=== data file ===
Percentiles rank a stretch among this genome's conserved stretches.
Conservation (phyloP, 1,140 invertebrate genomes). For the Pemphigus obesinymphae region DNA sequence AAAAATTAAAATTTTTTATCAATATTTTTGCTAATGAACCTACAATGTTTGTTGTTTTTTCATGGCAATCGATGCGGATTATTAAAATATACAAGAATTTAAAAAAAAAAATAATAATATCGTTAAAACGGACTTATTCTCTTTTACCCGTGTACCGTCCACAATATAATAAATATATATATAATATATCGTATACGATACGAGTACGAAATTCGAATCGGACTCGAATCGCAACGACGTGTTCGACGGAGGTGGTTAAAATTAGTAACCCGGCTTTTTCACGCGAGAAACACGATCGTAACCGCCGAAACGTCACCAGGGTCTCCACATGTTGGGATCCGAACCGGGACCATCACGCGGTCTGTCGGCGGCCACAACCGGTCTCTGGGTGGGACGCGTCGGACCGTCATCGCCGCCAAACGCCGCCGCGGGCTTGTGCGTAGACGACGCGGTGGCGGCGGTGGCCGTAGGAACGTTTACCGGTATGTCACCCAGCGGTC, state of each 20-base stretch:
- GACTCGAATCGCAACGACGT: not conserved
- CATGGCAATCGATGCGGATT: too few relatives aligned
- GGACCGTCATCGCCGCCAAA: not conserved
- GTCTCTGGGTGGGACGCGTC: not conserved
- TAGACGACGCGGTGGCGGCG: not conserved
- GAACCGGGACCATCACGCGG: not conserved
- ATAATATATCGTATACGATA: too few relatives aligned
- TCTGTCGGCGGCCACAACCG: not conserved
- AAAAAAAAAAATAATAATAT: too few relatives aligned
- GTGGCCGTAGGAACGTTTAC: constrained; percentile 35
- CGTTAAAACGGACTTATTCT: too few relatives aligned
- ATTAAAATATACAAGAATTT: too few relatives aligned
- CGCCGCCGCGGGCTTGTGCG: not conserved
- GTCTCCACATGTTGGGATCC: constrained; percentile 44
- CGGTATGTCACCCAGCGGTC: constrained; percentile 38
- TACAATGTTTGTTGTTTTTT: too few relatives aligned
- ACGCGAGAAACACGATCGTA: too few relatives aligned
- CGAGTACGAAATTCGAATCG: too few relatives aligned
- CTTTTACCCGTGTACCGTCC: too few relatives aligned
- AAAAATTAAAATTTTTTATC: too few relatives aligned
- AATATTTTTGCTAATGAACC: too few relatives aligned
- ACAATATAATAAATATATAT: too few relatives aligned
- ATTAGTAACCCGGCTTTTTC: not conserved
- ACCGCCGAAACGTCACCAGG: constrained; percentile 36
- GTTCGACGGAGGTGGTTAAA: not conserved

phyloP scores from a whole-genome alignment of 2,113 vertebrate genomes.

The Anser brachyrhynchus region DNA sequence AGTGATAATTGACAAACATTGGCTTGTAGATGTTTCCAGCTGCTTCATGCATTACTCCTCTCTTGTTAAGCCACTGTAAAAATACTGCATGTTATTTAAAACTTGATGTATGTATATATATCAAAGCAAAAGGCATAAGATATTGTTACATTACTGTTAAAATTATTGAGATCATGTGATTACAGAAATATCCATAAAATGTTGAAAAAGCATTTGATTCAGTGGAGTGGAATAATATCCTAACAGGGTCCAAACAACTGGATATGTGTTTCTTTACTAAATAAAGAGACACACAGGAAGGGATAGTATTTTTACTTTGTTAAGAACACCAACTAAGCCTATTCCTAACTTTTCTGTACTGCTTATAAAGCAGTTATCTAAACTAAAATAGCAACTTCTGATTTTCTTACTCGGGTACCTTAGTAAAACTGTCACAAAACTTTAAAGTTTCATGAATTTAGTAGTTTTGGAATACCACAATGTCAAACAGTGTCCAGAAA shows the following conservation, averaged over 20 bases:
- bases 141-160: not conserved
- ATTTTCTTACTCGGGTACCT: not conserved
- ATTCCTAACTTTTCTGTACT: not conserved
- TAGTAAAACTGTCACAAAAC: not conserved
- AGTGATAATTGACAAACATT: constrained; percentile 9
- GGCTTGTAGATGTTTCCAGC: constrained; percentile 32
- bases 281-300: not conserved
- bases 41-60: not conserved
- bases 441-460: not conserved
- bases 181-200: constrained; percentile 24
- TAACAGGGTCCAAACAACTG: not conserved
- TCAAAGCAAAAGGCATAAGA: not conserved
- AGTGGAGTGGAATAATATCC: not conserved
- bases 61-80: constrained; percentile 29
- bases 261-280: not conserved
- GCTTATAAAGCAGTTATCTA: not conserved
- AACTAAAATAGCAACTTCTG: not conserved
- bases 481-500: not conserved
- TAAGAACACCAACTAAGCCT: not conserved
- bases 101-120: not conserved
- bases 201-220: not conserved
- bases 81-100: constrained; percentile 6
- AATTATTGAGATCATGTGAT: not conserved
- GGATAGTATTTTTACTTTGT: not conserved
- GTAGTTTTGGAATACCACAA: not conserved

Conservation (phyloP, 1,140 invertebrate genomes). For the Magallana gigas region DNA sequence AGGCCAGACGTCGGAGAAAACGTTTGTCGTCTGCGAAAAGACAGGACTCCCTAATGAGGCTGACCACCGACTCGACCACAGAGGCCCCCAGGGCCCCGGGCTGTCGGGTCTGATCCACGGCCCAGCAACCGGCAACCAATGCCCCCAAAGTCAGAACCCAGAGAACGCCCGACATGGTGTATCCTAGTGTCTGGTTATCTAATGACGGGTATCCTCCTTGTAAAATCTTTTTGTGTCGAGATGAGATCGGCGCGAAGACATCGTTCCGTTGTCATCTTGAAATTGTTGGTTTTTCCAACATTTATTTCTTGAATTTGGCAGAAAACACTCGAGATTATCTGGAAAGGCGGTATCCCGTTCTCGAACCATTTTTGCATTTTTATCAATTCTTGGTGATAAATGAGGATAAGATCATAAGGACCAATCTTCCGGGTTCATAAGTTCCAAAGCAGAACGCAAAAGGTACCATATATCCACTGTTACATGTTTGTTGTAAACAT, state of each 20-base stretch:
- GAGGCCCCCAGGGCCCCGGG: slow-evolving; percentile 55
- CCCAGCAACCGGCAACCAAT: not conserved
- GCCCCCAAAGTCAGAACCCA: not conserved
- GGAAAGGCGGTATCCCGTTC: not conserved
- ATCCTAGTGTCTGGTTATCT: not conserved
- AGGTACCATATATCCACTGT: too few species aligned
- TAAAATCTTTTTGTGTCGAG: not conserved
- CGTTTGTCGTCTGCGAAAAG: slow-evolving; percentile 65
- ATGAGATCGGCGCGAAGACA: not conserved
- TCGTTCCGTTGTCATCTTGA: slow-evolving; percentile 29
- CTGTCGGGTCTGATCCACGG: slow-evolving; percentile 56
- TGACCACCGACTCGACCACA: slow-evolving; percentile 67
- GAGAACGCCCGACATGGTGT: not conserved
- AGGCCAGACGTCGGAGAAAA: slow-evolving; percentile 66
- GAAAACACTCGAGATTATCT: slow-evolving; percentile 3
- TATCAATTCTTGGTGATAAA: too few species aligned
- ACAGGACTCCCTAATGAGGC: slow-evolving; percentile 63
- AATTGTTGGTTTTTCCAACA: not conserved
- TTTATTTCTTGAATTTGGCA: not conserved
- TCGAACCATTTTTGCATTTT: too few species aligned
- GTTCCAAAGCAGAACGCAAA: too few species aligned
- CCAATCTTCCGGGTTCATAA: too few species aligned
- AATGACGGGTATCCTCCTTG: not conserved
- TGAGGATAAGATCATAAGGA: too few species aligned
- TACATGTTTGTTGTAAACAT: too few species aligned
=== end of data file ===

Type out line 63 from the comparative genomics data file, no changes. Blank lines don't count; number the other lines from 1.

- CGTTTGTCGTCTGCGAAAAG: slow-evolving; percentile 65